Welcome to the year of the Pig!
Yesterday's new moon kicked off the start of the lunar new year for many East Asian cultures, according to a blog post from Google celebrating the milestone. Today's "Google Doodle" celebrates both the Year of the Pig and the ancient art of shadow puppetry, which plays a role in new year celebrations.
The 12-year cycle culminates in the Chinese zodiac sign of the Pig, a symbol of prosperity in Asian culture. Legend holds that people born in the year of the Pig are sincere, good-natured and honest, according to Google.
Also known as Spring Festival, the Chinese New Year is celebrated in either January or February because the Chinese calendar is based on a lunar calendar that relies on the lunar cycle.
"The Chinese New Year falls on the first day of the first month in the lunar calendar," Jianguo Chen, associate professor of Chinese at the University of Delaware, told Live Science.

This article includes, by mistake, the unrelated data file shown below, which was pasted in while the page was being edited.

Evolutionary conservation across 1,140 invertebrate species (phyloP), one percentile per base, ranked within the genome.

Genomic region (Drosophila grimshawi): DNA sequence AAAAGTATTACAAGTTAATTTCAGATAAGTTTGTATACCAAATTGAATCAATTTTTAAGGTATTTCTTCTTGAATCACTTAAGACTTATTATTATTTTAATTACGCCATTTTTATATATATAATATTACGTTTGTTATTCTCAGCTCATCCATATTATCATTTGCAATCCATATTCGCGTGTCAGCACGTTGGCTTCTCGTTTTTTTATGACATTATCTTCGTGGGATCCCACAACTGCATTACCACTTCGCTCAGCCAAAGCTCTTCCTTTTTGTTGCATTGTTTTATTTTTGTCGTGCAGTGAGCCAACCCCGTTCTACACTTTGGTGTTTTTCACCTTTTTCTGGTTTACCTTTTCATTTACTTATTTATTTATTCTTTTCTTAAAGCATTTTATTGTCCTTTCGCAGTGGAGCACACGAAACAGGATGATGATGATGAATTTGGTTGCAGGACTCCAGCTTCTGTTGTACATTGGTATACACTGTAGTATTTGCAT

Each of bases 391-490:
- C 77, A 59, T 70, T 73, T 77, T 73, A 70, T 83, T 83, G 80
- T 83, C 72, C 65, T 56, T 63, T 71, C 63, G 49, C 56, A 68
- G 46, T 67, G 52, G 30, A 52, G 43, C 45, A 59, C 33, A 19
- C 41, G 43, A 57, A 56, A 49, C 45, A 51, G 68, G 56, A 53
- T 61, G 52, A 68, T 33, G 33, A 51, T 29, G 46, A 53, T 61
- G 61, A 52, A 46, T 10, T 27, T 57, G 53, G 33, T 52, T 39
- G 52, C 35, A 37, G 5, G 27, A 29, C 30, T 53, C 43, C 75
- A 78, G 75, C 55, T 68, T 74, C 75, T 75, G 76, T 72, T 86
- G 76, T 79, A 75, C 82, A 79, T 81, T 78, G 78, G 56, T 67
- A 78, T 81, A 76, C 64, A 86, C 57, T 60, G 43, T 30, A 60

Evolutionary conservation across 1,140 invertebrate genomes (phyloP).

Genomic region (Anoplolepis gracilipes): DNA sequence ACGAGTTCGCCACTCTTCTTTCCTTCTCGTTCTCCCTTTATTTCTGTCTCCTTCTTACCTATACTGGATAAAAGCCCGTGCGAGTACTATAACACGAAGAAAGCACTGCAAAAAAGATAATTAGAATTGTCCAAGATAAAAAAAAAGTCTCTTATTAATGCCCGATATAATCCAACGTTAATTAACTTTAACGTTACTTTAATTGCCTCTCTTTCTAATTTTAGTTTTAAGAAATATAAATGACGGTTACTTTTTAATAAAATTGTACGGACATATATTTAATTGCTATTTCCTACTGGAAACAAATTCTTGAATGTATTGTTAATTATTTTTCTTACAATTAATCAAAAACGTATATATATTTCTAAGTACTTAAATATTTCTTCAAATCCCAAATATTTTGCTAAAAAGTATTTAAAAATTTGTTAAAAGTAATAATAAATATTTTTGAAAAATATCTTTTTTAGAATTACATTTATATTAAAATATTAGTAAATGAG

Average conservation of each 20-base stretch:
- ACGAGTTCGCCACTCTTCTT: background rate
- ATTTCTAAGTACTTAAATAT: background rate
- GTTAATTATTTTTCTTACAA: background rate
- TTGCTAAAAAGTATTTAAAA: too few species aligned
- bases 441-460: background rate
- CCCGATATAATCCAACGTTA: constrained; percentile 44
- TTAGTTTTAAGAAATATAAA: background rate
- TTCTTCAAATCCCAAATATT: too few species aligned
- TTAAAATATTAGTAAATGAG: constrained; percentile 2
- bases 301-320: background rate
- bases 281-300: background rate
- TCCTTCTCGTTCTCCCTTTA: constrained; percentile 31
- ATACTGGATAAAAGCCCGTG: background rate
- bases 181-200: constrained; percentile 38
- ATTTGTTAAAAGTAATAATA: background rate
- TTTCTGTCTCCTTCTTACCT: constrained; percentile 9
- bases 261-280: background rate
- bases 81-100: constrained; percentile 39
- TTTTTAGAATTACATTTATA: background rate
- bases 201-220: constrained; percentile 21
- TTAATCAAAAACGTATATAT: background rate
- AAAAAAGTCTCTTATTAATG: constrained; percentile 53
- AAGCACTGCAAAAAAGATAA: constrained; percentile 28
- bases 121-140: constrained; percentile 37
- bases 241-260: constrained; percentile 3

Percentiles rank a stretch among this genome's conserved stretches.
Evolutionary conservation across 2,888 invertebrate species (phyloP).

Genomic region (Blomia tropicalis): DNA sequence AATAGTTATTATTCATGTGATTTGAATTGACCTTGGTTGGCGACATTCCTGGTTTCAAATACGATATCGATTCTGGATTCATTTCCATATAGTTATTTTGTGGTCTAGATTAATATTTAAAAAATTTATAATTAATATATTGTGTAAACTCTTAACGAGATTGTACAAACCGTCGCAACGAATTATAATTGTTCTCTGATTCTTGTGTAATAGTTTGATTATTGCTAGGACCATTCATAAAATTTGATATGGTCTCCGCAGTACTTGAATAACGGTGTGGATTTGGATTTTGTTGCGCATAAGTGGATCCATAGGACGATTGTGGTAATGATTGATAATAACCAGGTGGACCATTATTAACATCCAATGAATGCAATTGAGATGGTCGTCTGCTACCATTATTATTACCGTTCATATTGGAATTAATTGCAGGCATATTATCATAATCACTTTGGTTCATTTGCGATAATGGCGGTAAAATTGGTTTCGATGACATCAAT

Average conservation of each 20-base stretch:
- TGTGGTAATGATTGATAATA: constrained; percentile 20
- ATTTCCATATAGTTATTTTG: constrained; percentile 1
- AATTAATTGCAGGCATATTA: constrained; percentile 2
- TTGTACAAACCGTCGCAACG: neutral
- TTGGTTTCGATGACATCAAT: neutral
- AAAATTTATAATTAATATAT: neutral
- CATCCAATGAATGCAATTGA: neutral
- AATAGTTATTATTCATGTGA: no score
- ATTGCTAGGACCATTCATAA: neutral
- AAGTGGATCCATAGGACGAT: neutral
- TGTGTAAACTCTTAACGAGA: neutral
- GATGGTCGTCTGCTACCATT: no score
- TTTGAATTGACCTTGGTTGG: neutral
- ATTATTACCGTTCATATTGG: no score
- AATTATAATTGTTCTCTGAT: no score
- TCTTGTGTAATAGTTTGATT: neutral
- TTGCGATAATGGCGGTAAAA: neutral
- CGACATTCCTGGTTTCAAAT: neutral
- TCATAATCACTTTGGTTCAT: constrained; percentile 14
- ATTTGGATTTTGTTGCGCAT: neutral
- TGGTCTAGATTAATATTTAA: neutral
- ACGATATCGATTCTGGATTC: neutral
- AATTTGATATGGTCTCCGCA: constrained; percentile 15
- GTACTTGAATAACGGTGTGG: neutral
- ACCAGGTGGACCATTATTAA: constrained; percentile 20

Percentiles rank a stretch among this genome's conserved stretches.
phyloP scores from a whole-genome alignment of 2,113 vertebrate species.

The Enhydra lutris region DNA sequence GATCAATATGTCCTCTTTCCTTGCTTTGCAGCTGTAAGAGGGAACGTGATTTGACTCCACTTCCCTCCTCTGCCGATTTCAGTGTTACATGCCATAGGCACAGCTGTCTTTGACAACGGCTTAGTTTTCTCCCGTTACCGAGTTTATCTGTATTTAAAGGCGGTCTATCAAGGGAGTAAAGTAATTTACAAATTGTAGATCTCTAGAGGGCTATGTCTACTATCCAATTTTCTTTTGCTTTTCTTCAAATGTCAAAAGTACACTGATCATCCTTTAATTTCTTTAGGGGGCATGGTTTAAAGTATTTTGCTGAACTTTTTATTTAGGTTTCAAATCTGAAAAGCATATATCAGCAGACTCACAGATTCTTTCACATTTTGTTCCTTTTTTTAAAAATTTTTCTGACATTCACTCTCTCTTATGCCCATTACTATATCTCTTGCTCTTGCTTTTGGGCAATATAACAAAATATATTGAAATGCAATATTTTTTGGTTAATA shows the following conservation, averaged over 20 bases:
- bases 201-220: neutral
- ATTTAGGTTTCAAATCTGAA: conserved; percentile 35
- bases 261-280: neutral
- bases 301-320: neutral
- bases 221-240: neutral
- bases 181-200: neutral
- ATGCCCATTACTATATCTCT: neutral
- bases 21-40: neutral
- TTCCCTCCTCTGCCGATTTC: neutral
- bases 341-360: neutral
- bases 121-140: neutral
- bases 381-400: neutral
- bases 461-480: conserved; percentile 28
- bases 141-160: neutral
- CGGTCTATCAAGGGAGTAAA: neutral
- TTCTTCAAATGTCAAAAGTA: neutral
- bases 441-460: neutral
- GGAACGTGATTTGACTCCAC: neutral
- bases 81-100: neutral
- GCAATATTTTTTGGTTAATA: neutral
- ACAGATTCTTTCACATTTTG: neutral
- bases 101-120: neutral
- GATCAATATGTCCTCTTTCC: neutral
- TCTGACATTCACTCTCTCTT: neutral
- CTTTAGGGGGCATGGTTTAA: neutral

Traditional Chinese timekeeping relies on a sexagesimal system, with 10 stems and 12 branches. The 12 branches are paired with 12 zodiac animals.
The twelve-year cycle of the Chinese calendar rotates through a dozen animals, the final member of the cycle corresponding to hai, or pig.There are five types of pigs incorporated, named for the Chinese elements. For 2019, the corresponding creature is the Earth Pig, or jǐhài.
Preparations for the Lunar New Year began well before today (Feb. 5), according to the Google blog post. Many Asian families cleaned and decorate their homes to sweep out last year's bad luck. That cleaning stopped with the start of the new year for fear of driving good luck out. The color red is prominent as a symbol of good luck. Throughout China, the holiday season, also known as chunjie, lasts for more than two weeks.
President Donald Trump also issued a statement celebrating the holiday, lauding it as "an opportunity for All Americans to honor the important contribution [people of Asian descent] have made to the story of American greatness." And NASA's "Moon" Twitter account got in on the action, pointing the way for readers to check the moon phase for any day of the year.